By Matthew Harwood (print edition)
A survey indicates several hurdles to public reporting of suspicious activity, including a basic understanding of what to report.
As the Nationwide Suspicious Activity Reporting Initiative (NSI) continues to mature, its federal managers and its state and local stakeholders are trying to perfect the message and mechanisms to elicit more potential terrorism-related information from the public, which is not entirely sold on the program.
“The public doesn’t really understand what suspicious activity reporting involves and what it really means” says Mike Sena, deputy director of the Northern California Regional Intelligence Center and president of the National Fusion Center Association (NFCA). “The public hasn’t received the education on what NSI is."
A study from earlier this year bears this out. In February, the International Association of Chiefs of Police (IACP) released a report on the public’s awareness of suspicious activity reports (SARs). Sponsored by the Federal Emergency Management Agency (FEMA), it was based on a survey that asked 800 randomly selected individuals about whether they recognized and reported suspicious activity.
The survey provides insight into the thought processes of people who are deciding whether to report suspicious activity. Three out of four people surveyed said they would report suspicious activity if they witnessed something that could either harm the public or would be useful to law enforcement.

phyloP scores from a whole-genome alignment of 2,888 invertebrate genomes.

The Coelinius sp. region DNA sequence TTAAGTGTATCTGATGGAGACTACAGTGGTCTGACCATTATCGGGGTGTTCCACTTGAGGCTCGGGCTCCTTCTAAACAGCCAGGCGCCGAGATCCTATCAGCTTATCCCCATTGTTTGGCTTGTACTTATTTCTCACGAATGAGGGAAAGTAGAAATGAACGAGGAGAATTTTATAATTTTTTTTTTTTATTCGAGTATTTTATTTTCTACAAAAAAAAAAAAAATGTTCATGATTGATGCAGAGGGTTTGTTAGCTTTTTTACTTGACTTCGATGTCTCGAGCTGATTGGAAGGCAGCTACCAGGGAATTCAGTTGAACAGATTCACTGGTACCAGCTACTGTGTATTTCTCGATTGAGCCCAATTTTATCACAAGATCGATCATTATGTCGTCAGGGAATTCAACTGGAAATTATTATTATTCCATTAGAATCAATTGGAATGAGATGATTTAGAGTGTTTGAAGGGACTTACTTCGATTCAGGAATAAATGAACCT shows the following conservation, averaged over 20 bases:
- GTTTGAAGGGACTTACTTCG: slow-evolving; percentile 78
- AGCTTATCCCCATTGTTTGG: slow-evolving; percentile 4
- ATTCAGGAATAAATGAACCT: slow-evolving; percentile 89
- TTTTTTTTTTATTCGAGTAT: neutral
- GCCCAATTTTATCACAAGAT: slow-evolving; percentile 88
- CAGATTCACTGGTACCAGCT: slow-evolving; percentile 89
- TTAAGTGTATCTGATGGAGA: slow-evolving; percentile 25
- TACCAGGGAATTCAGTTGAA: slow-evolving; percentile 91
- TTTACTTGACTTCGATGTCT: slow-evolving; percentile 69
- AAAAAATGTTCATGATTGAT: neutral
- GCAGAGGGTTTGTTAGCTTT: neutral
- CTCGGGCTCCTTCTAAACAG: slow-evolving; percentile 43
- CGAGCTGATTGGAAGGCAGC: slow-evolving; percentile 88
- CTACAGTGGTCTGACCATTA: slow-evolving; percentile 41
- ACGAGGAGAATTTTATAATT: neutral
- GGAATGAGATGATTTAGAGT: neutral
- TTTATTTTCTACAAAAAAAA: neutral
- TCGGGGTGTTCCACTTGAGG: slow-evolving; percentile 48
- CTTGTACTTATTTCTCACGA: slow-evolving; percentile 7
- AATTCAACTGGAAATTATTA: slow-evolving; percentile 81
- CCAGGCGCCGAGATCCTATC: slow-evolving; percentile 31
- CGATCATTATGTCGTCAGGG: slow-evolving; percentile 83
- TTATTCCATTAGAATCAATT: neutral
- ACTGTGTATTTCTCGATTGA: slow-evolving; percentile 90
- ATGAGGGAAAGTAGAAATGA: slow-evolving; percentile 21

But the survey discovered that almost half of the respondents would think twice before calling the police about suspicious activity for fear it could get innocent people in trouble. The second most cited concern, most often voiced by women, was fear of retaliation.
Other concerns had to do with how the respondents perceived police or how police would perceive them. Twenty-seven percent of people surveyed believed police would not take their call seriously, and 23 percent simply feared law enforcement. The younger the respondents were, especially if male, the more likely they were to have issues with police.
The survey also shows that the public doesn’t understand what suspicious activity is. One in three respondents described traditional criminal activity—such as break-ins and robbery—as suspicious activity. Only 5 percent described activities that matched what the NSI considers suspicious activity, which is activity reasonably associated with preoperational terrorist planning. Three quarters of respondents said they would dial 911 to report suspicious activity although suspicious activity rarely qualifies as an emergency, according to subject-matter experts the IACP spoke with.
Based on its finding, the IACP recommended that police departments and local organizations build up public awareness of SARs and educate their communities about what constitutes suspicious activity and how best to report it in that locality.
(Click here to continue reading "Creating Public Support for SARs ," from our September 2012 issue
photo by Jsome1/flickr